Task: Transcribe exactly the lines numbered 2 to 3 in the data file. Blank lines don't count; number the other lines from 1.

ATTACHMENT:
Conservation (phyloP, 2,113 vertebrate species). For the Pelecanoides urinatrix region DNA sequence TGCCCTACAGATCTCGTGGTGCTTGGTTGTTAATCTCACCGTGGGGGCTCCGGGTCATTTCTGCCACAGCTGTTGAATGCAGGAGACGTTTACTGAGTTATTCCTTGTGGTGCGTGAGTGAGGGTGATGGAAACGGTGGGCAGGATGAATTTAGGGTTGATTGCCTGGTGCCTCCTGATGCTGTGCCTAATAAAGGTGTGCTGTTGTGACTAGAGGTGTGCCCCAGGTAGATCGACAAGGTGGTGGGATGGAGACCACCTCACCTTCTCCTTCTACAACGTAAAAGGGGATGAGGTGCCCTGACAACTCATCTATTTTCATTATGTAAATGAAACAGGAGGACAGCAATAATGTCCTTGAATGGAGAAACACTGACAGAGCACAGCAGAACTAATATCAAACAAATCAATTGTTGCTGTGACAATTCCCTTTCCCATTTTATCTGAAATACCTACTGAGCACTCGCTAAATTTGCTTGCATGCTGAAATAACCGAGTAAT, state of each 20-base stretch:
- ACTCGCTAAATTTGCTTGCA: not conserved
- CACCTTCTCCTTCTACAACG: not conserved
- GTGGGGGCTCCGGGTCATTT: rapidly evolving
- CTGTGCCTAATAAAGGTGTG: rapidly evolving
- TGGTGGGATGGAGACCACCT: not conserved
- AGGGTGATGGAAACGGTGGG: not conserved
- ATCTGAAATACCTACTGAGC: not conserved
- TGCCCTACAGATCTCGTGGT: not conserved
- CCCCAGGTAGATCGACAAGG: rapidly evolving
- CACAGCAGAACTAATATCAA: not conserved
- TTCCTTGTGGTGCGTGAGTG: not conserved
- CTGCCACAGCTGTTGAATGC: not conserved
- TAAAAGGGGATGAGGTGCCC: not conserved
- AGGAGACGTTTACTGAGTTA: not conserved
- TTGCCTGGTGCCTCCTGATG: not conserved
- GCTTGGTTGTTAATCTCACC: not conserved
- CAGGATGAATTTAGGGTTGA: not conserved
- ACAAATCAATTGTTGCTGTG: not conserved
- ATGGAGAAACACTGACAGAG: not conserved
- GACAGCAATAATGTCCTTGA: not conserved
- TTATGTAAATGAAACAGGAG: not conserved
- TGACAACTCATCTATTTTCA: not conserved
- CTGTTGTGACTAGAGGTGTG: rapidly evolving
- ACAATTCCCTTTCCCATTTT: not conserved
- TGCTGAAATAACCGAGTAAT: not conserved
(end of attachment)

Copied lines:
- ACTCGCTAAATTTGCTTGCA: not conserved
- CACCTTCTCCTTCTACAACG: not conserved